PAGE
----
While in the Library one of our customers received personal messages over the talking board.   After this it was as if there was a long queue of ‘spirits’ wanting to pop in to say ‘hello’, then, while there was four people on the glass the table itself began moving but quite often in the opposite direction to that of the glass.  Still with a single finger each upon the glass, and while they were taking it in turn to lift said finger, the four-legged table would balance on two legs.  To make sure there was no ‘monkey-business’ with feet being used to move the table we had a sceptic constantly watching the underside of the table, he confirmed that no-one was moving their feet or making contact with the table other than through the glass.

Other ghost hunting teams have also reported doors that open or close without explanation; the sounds of people moving around in empty rooms, disembodied voices, children laughing and a disturbing moan.   Strange EMF (electromagnetic field) spikes, the intermittent odour of tobacco smoke, rapid fluctuations in temperature and, inexplicable flashes of lights have all been experienced at Erasmus Darwin House as well as strange knocks and raps.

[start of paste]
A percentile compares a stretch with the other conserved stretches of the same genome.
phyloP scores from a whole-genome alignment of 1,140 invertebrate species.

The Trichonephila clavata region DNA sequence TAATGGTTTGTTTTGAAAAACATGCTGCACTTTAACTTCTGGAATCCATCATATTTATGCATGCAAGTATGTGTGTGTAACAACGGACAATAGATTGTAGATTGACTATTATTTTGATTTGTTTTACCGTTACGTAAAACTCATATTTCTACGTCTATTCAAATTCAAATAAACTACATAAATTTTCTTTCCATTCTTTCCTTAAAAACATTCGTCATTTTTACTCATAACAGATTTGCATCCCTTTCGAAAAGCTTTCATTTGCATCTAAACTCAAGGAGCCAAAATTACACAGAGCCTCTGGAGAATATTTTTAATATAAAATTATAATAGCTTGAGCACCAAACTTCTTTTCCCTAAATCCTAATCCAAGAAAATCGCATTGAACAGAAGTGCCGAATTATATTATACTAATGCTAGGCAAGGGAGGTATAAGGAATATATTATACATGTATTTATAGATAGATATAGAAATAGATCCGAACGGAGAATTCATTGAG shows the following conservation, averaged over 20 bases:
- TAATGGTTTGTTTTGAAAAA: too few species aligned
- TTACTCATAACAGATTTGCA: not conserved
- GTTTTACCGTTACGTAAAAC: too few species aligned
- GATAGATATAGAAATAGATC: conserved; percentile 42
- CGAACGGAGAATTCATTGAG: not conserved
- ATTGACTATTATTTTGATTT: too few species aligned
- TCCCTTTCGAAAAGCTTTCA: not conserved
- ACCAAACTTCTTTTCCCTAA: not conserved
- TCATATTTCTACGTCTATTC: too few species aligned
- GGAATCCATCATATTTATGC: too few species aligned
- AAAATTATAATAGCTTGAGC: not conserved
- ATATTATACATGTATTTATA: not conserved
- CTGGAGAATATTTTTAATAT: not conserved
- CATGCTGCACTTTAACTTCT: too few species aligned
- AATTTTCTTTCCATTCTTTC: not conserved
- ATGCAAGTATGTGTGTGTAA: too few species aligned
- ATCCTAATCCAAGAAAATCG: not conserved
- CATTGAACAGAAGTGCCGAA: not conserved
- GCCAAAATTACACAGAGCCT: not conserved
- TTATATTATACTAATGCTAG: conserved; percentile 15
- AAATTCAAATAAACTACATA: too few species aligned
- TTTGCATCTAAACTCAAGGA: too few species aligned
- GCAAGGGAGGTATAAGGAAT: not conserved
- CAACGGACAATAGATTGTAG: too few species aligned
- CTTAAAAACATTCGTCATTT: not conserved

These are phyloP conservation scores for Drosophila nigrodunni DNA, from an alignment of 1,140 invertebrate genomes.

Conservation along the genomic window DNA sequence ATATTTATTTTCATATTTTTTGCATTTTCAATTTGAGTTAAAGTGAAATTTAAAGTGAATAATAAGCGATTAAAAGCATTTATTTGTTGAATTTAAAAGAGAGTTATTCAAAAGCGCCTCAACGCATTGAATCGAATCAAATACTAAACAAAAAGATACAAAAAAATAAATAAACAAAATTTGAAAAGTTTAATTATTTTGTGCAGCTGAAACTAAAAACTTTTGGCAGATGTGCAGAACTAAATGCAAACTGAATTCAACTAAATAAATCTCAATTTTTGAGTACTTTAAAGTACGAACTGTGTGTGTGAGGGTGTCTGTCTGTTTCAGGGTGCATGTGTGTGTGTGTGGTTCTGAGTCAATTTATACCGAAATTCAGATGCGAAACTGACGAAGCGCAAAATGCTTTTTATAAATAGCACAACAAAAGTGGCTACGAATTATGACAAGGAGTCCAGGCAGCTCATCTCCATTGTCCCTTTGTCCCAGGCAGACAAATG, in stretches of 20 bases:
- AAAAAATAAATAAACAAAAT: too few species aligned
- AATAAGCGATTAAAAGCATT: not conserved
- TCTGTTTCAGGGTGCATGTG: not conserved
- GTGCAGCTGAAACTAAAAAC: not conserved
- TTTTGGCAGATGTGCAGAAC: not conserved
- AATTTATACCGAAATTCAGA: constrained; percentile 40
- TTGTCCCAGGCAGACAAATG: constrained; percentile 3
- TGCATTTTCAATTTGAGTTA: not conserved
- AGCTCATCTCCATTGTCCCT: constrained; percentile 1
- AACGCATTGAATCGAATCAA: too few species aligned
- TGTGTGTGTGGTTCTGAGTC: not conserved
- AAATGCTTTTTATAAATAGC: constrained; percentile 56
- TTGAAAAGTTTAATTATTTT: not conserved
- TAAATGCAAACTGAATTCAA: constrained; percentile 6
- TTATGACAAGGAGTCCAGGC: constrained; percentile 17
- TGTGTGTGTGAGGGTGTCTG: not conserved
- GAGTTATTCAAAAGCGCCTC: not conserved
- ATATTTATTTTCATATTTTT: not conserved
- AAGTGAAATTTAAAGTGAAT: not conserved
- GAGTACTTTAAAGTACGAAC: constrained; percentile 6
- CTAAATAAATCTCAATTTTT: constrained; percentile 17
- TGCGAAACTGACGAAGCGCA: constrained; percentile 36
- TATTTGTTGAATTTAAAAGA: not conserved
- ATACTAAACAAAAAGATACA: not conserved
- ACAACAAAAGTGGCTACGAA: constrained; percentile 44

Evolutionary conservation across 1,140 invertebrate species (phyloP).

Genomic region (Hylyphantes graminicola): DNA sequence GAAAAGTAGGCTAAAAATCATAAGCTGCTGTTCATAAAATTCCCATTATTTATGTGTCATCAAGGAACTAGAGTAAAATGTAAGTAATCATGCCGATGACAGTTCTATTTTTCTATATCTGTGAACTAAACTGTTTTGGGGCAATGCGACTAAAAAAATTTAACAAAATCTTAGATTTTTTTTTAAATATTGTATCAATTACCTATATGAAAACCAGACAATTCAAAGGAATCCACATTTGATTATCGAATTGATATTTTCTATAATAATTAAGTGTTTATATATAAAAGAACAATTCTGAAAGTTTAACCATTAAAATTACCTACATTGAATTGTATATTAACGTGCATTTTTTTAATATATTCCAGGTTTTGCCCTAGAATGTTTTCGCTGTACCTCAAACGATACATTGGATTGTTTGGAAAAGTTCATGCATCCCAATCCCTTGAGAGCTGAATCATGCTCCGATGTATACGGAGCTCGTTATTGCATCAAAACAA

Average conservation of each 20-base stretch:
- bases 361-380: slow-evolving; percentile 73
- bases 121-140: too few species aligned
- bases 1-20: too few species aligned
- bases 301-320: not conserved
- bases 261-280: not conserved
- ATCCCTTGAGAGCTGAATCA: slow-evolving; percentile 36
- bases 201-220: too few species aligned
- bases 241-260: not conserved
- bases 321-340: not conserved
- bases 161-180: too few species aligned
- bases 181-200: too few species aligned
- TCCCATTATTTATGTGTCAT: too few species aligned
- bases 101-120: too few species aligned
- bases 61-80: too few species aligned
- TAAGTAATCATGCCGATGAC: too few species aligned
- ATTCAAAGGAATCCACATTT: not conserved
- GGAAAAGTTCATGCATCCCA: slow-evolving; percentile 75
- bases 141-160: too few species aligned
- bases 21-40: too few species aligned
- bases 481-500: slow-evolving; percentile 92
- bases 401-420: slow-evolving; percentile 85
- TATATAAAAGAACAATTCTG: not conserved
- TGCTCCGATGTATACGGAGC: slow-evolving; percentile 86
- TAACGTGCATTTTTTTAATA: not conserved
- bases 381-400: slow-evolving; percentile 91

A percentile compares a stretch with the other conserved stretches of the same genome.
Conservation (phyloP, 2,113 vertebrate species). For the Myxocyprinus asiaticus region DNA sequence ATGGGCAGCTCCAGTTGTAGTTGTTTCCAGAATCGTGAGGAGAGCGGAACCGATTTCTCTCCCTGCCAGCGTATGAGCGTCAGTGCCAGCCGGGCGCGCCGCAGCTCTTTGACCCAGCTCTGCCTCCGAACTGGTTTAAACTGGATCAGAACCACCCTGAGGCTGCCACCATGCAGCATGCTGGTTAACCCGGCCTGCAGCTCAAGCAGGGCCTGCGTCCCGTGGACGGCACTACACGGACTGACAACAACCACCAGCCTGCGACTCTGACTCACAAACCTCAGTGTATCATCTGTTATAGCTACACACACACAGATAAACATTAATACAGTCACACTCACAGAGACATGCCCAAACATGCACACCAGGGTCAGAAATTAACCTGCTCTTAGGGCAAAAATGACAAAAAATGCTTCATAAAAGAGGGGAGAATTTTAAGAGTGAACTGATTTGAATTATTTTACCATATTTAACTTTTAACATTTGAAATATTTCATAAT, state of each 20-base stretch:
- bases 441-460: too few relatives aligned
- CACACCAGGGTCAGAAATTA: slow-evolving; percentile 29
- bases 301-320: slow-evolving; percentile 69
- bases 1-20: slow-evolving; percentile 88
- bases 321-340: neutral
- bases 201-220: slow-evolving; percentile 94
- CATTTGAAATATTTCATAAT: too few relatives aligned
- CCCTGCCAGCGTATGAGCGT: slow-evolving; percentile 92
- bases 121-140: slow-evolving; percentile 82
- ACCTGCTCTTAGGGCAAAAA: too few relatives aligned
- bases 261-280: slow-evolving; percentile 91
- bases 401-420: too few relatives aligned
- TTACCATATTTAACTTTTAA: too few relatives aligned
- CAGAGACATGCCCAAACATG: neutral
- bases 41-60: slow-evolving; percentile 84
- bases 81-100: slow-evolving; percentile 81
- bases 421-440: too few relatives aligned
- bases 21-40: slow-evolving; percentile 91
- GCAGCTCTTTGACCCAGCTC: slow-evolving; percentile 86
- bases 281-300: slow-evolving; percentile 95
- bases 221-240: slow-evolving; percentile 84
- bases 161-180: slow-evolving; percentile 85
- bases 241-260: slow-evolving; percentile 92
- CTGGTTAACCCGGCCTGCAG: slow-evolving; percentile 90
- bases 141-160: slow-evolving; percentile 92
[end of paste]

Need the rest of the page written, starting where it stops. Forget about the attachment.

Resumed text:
Tuesday, 5 March 2013

The pendulum and ghost hunting.

 The use of a pendulum is a form of dowsing and can be traced to the ancient times; it is possible that pictoglyphs on the walls of the Tassili Caves in southern Algeria in Africa are the earliest evidence to date.  The Chinese emperor Yu went on a dowsing expedition over 2,000 years BC and the art has been used by kings and psychics from then, though the middle ages to present times. 
This form of dowsing is a popular method of attempting to communicate with spirits when on a ghost hunting investigation.  This is possibly because being a small piece of equipment a pendulum does not take up much room in a bag and is light in weight; it has no moving parts to jam nor requires any batteries that can flatten.  Likewise it does not need any great technical skills or psychic powers to operate it and yet the fact that this lump of rock, metal, wood, glass or even plastic dangling from a length of a chain or piece of string can seemingly answer questions is rather mysterious
Is the pendulum made to move by the person holding it?  That is always a possibility, every living person breaths and has a pulse making absolute stillness impossible.  The possibility that the subconscious thoughts and desires of the dowser could also be affecting the pendulum has to be taken into account.  And there are people who, for whatever reason, will deliberately make the pendulum move.  Of course questions have to be worded so a ‘yes’ or ‘no’ answer will fit, which, when put together with the many ways of indicating answers, can leave much to individual interpretation.